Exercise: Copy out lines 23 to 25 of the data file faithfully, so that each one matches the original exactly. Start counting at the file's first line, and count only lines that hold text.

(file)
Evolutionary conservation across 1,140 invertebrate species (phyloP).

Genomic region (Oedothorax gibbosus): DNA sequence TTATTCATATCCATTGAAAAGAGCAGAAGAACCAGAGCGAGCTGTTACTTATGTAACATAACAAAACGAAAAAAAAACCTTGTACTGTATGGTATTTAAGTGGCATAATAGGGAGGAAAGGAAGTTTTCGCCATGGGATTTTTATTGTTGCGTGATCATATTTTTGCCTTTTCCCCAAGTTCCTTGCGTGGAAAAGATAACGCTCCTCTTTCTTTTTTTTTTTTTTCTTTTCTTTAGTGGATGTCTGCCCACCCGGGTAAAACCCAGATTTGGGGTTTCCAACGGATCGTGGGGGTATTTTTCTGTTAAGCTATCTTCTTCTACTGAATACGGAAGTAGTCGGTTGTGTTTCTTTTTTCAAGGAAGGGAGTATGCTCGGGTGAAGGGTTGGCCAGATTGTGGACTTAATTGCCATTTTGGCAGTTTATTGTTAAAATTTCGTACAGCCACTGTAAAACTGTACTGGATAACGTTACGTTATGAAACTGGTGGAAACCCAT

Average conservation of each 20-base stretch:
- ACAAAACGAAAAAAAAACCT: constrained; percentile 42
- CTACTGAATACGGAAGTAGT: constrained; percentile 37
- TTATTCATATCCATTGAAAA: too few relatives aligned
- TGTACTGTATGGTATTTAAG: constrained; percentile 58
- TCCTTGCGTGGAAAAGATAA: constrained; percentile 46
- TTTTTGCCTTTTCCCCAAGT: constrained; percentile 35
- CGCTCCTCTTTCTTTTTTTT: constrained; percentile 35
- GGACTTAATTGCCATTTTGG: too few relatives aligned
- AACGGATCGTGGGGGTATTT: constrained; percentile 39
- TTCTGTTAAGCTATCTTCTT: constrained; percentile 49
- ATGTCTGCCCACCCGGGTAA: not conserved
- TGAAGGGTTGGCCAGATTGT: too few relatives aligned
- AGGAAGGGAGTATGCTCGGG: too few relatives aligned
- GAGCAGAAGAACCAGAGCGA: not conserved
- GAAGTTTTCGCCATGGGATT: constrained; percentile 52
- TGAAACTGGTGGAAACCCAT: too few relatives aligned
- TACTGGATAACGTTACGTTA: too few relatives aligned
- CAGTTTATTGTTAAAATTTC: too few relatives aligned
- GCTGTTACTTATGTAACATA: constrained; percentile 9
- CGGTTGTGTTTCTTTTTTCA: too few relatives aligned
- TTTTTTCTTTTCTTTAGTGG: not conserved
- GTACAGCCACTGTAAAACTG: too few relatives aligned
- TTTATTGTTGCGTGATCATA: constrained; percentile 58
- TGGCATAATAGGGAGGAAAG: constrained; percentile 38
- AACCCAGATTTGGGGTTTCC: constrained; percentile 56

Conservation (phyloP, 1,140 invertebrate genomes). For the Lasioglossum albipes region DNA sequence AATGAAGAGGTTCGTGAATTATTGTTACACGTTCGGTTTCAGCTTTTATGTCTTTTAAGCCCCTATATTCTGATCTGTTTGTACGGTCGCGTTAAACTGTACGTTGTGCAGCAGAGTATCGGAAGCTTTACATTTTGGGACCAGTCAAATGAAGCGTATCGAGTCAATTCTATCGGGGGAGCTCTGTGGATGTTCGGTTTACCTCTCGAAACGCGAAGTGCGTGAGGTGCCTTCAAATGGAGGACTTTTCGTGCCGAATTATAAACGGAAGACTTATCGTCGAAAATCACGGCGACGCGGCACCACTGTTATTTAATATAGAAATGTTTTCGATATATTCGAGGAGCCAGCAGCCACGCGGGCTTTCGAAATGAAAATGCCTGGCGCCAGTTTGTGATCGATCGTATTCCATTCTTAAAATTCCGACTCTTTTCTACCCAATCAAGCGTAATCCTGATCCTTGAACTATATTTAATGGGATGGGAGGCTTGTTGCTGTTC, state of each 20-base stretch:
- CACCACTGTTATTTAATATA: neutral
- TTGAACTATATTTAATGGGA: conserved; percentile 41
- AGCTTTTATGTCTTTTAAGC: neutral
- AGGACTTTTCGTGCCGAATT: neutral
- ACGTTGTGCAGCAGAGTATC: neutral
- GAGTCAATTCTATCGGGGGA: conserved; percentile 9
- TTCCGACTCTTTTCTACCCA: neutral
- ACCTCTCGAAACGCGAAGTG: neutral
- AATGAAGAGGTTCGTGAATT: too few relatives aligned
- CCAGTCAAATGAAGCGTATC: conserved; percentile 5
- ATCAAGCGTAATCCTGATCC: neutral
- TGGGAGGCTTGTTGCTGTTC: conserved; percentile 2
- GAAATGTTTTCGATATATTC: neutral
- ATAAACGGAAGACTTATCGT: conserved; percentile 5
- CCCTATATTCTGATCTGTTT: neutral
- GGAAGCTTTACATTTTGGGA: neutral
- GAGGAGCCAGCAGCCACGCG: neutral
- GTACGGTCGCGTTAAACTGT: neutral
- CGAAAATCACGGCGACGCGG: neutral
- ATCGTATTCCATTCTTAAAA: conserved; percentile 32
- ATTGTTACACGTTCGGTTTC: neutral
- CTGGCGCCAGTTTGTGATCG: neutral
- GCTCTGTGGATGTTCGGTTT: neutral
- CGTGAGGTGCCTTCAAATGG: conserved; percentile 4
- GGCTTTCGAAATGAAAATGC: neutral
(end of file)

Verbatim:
- CGGTTGTGTTTCTTTTTTCA: too few relatives aligned
- TTTTTTCTTTTCTTTAGTGG: not conserved
- GTACAGCCACTGTAAAACTG: too few relatives aligned